Video Poker: Lemonade

I can remember my mom saying that when life deals you lemons you should make lemonade. Beyonce even had a blockbuster album called “Lemonade”, so I guess moms everywhere (and grandmothers in Bey’s case, since she passed the adage and recipe on to the star’s mom) have some of the same feel-good maxims. It’s not just true about life in general, but also applies to the world of gambling. You might logically assume that with all the competition for players, casinos would be offering better odds than before, but that’s not the case at all. Instead, there are more greedy hands stuck out for pieces of the pie than ever before and our legislative regulators are merrily lowering the minimum ER (expected return) on a state-by-state basis. You may have sworn that if house odds were increased at your expense, then you’d never again enter a casino, but that’s like an ultimatum when angry with your partner; it may not happen. In the mercurial case of casinos your best bet may be to make lemonade. (more…)

Casino Strategy: Short-Run Decisions

When you read gambling books and articles, you sometimes see a distinction made between the “short run” (tonight, this weekend, this week, this month) of a few hundred or a few thousand decisions, and the “long run” (a few years or more) of millions of decisions. In the short run, anything can (and does) happen. Players can go on incredible streaks of improbable wins or equally improbable losses.

The long run is a very long time. Usually, it can be stated as the amount of time, or number 
of decisions, necessary for the probabilities to be within a given range of results. A coin flip will be, in the long run, faster than a roulette wheel because a coin flip has only two possible decisions and a roulette wheel has 37 or 38, depending on the type of wheel. As I stated, in the long run, the math of a game will win out over any aberrations that take place tonight. (more…)

Travel Aficionado – Planning Your Trip

In some ways, taking a vacation today is more troublesome than ever. Long security lines at airports, the prevalence of airline delays (customer satisfaction with America’s airlines continues to nose dive), the rising cost of fuel, a weakened dollar and the need for passports even to fly from the U.S. to Canada have all conspired to make travelers grumble. According to the Bureau
of Transportation Statistics, 24.3 percent of flights in the United States arrive late; 21.3 percent register a late departure.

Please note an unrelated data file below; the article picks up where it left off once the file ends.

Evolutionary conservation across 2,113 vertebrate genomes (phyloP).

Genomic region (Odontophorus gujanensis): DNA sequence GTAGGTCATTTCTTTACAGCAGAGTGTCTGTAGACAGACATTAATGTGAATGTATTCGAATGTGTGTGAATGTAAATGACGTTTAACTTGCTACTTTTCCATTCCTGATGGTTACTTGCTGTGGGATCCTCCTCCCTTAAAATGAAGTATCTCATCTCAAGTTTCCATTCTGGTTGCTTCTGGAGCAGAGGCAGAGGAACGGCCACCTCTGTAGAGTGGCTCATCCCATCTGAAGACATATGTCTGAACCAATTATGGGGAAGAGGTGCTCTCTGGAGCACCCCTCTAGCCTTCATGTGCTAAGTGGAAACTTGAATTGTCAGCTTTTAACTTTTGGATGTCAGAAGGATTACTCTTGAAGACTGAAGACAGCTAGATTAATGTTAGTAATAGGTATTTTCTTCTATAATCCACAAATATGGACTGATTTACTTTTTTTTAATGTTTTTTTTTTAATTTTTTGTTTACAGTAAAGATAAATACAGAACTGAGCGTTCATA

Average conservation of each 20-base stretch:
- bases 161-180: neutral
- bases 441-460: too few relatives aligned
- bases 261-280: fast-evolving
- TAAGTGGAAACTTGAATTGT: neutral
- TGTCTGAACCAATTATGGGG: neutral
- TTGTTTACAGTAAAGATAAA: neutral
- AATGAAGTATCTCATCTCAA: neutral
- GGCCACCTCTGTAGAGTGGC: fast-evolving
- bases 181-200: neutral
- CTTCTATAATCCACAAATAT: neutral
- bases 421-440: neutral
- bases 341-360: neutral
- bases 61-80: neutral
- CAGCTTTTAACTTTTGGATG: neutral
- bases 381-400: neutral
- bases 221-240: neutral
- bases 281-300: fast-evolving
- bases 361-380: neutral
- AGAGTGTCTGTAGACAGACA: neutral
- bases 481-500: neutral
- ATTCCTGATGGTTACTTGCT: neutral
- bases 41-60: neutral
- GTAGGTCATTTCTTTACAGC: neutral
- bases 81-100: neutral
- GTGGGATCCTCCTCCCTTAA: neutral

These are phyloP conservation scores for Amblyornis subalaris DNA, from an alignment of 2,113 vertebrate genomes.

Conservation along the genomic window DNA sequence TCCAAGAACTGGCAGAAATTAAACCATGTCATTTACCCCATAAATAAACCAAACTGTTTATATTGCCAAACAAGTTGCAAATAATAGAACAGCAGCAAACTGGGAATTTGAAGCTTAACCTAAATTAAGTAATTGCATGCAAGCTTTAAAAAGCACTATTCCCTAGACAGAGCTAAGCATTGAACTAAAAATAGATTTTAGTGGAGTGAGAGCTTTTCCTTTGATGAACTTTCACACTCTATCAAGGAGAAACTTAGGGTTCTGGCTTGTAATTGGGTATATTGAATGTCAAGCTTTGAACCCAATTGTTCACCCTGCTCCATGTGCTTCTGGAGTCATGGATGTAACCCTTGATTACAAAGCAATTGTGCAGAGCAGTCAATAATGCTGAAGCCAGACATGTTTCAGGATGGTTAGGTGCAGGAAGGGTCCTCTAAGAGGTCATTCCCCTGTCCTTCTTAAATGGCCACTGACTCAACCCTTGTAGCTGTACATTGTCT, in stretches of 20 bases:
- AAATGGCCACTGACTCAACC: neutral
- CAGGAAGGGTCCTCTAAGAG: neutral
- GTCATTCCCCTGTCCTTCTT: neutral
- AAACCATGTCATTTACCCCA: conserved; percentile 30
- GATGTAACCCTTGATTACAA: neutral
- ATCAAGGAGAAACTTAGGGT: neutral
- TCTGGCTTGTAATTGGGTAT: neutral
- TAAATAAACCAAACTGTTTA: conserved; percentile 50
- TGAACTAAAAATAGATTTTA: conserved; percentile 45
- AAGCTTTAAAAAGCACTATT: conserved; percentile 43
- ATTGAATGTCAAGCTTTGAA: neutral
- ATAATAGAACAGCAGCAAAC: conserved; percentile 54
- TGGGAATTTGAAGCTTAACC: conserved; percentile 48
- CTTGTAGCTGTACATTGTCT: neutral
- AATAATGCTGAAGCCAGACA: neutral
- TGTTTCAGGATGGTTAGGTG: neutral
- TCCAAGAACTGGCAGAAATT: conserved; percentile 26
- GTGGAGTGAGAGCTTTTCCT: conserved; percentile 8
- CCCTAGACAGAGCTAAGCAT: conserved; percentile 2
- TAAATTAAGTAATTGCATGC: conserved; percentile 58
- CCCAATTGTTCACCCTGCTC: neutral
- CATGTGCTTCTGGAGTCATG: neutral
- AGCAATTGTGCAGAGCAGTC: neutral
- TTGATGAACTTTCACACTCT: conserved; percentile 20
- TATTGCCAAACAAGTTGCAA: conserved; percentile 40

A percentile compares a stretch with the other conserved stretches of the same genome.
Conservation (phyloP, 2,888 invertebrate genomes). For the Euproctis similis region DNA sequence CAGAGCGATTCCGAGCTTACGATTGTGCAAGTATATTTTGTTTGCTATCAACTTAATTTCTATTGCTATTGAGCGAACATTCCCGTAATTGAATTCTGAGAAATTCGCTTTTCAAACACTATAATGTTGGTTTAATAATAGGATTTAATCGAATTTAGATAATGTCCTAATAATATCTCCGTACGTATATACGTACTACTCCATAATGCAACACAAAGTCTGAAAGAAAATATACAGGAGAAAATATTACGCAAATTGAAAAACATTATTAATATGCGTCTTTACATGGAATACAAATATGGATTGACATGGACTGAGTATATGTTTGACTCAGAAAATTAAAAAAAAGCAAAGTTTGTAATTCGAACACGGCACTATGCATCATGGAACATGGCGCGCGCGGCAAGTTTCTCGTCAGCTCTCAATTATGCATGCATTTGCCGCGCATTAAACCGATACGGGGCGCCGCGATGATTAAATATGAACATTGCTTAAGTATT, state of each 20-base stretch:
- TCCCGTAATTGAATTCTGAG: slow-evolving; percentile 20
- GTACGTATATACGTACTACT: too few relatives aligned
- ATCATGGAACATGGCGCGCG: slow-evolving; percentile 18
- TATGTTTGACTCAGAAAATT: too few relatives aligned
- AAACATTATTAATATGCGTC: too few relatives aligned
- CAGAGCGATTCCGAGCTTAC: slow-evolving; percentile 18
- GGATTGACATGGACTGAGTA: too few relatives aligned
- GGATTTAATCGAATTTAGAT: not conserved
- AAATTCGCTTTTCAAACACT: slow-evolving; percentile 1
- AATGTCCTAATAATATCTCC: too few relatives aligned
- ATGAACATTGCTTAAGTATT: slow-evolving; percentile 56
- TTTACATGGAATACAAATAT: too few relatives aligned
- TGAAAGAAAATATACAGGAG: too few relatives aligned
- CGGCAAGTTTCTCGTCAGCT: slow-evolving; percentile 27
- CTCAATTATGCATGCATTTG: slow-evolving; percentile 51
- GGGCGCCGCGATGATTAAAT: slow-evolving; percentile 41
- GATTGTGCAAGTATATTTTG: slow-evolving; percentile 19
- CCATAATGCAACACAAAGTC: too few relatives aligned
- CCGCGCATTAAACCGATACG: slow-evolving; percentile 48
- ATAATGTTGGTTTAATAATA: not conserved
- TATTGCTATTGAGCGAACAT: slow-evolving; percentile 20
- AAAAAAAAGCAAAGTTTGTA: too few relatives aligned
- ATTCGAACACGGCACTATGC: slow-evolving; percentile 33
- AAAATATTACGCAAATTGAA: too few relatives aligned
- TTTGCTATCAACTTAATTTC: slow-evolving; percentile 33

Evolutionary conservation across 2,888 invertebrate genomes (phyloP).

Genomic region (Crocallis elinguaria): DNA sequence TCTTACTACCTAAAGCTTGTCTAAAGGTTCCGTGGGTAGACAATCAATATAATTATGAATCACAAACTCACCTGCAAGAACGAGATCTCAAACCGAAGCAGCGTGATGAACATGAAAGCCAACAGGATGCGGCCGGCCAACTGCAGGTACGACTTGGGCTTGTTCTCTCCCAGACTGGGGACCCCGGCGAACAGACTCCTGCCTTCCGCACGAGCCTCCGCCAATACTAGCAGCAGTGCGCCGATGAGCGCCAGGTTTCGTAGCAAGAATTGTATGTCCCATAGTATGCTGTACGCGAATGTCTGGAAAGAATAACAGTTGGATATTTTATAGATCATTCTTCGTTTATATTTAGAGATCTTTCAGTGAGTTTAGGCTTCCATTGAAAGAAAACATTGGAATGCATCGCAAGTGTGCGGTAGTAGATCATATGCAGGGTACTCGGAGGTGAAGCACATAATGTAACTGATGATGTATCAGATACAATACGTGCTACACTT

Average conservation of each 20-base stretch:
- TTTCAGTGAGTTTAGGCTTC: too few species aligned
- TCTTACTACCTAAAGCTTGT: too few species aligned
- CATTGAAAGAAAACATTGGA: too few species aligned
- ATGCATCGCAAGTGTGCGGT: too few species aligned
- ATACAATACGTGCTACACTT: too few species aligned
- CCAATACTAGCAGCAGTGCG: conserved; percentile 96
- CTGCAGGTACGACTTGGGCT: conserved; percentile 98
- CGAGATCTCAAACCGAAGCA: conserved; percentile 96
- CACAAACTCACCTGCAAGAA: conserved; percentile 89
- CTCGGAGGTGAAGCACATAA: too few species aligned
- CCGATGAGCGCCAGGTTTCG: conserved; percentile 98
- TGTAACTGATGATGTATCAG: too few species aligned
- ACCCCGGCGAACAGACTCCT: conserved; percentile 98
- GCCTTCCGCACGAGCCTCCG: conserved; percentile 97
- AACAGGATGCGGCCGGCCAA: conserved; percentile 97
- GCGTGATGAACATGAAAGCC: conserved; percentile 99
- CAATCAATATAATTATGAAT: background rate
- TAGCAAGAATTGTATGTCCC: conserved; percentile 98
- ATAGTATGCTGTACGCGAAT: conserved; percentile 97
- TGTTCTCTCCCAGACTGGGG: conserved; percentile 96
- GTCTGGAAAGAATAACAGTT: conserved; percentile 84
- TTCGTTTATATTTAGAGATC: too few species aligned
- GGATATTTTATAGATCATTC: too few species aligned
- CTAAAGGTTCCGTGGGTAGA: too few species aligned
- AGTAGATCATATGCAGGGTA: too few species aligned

Finding the Edge: Three Card Poker VS. Mississippi Stud Poker

Three Card Poker and Mississippi Stud Poker are two of the hottest table games around. Their popularity doesn’t challenge long time player favorites blackjack and craps, but in some states they draw more players than baccarat or even roulette.


Those are questions that need to be answered in multiple steps, because both are games with more than one round of betting.The house edge can be expressed as a percentage of the ante that starts either game, or it can be expressed as a percentage of the average total wager, once subsequent bets are considered.Some people refer to these as “house edge vs. the ante” and “house edge vs. total action.”

Sports Wagering 101: Advice from the Expert

“You can lay a small amount of money to win a large amount of money in return.”

Jay Rood is MGM Resorts Vice President of Race & Sports Book Operations and provides strategic direction, management and oversight of daily operations for all Race & Sports Books across MGM Resorts properties that offer sports wagering. Jay began his career with MGM Resorts as a Sports Book Ticket Writer at MGM Grand Las Vegas on the resort’s opening day in 1993. He believes sports betting is a fun and engaging way for experts and newcomers alike to enjoy a game or sporting event. Matt Villano caught up with him to answer some of the basics of betting questions that are applicable to all skill levels.


Matt Villano: For first-timers, what’s the most important thing to know about a Race & Sports Book?
Jay Rood: The Sports Book can be intimidating, but it’s critical to remember that the staff is there to help you get comfortable. Don’t be afraid to come to the counter and ask a ticket writer for directions. If you have questions about how to make a bet, they can help.